Not that I speak from experience or anything.
Did I mentioned they are only 50 calories? Win.
50 Calorie Sugar Twists
- 1 Cup Whole wheat pastry flour measured correctly *
- 3/4 Cup All purpose flour
- 1/2 Cup Cold butter cut into cubes.
- 1/2 A whole egg lightly beaten **
- 1 Egg yolk
- 1/2 tsp Salt
- 1/4 Cup + 2 Tbsp Non fat plain Greek yogurt
- 2 Tbsp Warm water
- 1/2 tsp Granulated sugar
- 1/2 Package yeast not the rapid rise!
- 1 Cup Granulated sugar for rolling divided
- In a small bowl, dissolve 1/2 tsp of sugar into the warm water. Sprinkle with the yeast and let it stand for 10 minutes.
- In a large bowl, rub the cold butter into the flour with your hands until the mixture resembles small peas, like you were making a pie crust.
- Make a well in the center of the mixture and add in 1/2 of a lightly beaten egg, 1 egg yolk, salt, Greek yogurt and the yeast/sugar mixture.
- Use your hands to blend it all together just enough to moisten all the flour. DO NOT KNEAD.
- Cover and let it sit in the refrigerator for at least a few hours, preferably over night. You can leave the dough in the refrigerator for several days,
- Once the dough is chilled, preheat your oven to 375 degrees and line 2 cookie sheets with parchment paper.
- Separate the dough in half, leaving half in the refrigerator, and place the other half on a counter that has been well sprinkled with some of the 1/2 cup of granulated sugar.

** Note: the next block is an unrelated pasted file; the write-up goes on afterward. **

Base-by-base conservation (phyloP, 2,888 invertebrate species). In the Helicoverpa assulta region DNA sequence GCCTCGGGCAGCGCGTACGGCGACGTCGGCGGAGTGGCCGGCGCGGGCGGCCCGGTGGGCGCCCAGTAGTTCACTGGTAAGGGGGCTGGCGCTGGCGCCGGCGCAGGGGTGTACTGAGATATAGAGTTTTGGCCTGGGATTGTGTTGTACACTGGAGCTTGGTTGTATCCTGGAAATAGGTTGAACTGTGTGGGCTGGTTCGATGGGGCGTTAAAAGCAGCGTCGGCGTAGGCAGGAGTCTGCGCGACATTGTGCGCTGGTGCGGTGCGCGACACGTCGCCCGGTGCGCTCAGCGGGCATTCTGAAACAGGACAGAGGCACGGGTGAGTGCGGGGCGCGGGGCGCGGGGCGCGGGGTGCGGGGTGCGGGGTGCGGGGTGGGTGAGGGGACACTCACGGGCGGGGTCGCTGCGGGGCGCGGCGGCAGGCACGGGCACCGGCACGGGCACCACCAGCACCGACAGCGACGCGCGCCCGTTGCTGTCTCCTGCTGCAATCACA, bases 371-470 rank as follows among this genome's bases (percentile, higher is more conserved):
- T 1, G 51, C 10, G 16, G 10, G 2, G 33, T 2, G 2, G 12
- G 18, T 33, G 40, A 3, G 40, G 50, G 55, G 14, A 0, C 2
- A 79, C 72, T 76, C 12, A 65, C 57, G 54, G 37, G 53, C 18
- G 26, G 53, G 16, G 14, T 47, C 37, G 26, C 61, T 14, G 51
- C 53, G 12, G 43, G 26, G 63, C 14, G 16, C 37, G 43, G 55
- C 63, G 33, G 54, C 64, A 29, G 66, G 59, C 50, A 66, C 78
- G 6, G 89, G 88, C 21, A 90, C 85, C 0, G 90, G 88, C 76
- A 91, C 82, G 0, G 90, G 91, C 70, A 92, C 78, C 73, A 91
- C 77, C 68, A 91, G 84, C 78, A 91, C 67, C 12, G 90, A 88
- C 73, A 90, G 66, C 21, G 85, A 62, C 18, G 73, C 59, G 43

- Sprinkle some sugar over the top of the dough and roll to a rectangle about 12x7 inches. You will want to work quickly, as the dough gets sticky very fast. If you find that it begins to stick to the counter or rolling pin, add more sugar.
- Fold the rectangle in thirds, each end over the middle. This will leave you with 3 layers. Sprinkle the top with sugar
- Repeat the rolling and folding process two more times, all while adding more sugar to the counter and dough, so you end up with 9 layers.
- Once you have rolled your rectangle for the last time and have a 12x7 inch rectangle, with 9 layers, cut 1/4 inch wide strips with a very sharp knife along the width of the dough.
- To make each strip into a twist, carefully peel it from the counter and bring the ends of each strip together, twisting to form the figure 8 shape.
- Tuck the ends of each twist under neatly and place on the prepared cookie sheet.
- Repeat with the remaining half of the dough and 1/2 cup of sugar.
- Bake for about 15 minutes or until just lightly browned. ***
Recipe Notes* The correct way to measure flour is to lightly spoon it into the measure cup, while just slightly shaking the measuring cup back and forth to disperse the flour, until the cup is overflowing slightly. Then, take the straight edge of a fork and run it along the top of the cup to make it level. This will ensure you have never packed too much flour into the cup, leaving you with dry baked goods!
** Just beat the egg and eyeball half of it, it doesn't need to be exact.
*** I recommend baking these trays 1 at a time, right as you finish them. This way they will not sit out and get warm, which causes them to just run everywhere in the oven. Alternatively, you can keep finished trays in the refrigerator until they are all ready to bake.